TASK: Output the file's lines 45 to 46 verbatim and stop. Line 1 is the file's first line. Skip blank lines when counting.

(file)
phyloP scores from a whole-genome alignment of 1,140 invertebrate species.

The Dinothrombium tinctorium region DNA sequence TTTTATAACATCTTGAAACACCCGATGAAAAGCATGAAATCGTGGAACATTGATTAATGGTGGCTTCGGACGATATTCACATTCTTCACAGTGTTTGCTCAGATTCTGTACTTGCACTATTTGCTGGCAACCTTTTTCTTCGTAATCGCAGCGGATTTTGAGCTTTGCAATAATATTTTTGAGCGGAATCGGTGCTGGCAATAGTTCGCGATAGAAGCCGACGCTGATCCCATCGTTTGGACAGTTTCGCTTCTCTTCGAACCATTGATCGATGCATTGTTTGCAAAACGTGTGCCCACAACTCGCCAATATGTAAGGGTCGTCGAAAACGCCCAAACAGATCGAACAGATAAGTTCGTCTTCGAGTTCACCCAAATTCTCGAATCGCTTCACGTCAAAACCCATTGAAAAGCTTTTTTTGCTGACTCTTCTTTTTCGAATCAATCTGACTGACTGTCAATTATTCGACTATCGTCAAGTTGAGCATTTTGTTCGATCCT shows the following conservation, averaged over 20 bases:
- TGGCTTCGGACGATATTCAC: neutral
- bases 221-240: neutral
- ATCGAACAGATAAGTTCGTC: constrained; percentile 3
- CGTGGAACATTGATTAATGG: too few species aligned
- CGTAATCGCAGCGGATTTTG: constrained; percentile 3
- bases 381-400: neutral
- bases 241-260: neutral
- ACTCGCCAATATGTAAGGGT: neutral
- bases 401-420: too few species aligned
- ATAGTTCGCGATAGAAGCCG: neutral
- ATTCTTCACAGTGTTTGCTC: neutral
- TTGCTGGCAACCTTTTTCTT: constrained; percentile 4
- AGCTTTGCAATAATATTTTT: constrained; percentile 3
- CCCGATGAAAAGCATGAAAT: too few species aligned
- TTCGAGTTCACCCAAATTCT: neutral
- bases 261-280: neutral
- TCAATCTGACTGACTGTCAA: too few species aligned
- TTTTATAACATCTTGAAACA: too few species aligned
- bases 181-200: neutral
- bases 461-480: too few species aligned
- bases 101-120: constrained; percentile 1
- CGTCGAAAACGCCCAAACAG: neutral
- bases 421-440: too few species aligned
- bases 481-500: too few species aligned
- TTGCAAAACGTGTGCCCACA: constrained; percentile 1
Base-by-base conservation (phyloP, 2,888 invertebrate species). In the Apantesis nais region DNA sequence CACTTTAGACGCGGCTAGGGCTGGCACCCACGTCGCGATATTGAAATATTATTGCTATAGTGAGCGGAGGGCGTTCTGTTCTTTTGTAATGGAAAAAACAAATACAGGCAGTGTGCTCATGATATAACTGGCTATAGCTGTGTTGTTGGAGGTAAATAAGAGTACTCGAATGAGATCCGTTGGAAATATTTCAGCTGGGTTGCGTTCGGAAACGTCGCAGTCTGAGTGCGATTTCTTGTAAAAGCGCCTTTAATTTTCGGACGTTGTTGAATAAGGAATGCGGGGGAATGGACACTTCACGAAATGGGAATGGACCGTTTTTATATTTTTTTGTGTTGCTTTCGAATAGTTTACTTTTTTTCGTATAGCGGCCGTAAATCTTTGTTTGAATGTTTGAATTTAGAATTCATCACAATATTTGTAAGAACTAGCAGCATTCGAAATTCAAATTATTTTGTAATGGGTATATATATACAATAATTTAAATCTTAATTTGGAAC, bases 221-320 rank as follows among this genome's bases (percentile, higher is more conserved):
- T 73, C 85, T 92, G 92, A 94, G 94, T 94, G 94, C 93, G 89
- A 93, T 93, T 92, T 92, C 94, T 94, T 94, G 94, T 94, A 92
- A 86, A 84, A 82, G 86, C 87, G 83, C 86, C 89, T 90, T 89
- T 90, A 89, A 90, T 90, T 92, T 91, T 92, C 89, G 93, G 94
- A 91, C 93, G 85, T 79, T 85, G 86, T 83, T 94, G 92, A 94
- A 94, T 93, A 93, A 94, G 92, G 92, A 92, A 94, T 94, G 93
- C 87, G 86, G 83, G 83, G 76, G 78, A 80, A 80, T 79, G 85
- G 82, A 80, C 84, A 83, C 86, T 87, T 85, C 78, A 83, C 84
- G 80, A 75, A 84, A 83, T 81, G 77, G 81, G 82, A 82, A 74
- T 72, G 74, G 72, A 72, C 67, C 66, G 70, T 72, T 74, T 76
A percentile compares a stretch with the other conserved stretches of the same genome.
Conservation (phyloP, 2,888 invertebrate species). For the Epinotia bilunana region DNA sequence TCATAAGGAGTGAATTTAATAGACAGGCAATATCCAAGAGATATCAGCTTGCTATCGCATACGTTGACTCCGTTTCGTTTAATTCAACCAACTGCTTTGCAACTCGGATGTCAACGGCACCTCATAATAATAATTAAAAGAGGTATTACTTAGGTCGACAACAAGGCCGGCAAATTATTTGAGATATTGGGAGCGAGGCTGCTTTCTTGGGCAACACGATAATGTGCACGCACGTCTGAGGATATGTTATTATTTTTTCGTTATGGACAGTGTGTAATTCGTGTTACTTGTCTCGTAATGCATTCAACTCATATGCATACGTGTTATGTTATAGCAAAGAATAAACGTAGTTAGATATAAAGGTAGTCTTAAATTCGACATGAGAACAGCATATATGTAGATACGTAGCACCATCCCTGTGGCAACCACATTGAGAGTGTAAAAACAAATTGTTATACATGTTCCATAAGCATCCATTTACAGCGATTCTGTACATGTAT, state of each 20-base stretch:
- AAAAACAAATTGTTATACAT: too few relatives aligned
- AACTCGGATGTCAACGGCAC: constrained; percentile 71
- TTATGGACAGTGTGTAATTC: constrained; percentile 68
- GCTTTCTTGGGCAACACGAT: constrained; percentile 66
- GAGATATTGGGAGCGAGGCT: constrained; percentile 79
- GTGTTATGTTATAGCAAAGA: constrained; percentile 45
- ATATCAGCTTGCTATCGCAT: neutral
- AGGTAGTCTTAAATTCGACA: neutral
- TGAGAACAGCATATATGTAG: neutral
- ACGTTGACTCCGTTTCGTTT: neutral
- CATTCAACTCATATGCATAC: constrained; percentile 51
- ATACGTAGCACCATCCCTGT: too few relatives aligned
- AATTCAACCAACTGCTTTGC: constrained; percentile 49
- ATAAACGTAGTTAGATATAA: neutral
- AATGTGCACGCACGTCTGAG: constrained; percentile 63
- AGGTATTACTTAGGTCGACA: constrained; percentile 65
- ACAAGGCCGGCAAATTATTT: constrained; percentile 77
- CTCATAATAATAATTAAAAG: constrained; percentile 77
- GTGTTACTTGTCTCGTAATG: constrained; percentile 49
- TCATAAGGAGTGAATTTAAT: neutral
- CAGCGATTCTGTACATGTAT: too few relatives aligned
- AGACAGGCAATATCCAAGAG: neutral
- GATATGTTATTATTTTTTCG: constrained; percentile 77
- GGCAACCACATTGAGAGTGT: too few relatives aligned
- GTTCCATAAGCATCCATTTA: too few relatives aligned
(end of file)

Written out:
- GAGATATTGGGAGCGAGGCT: constrained; percentile 79
- GTGTTATGTTATAGCAAAGA: constrained; percentile 45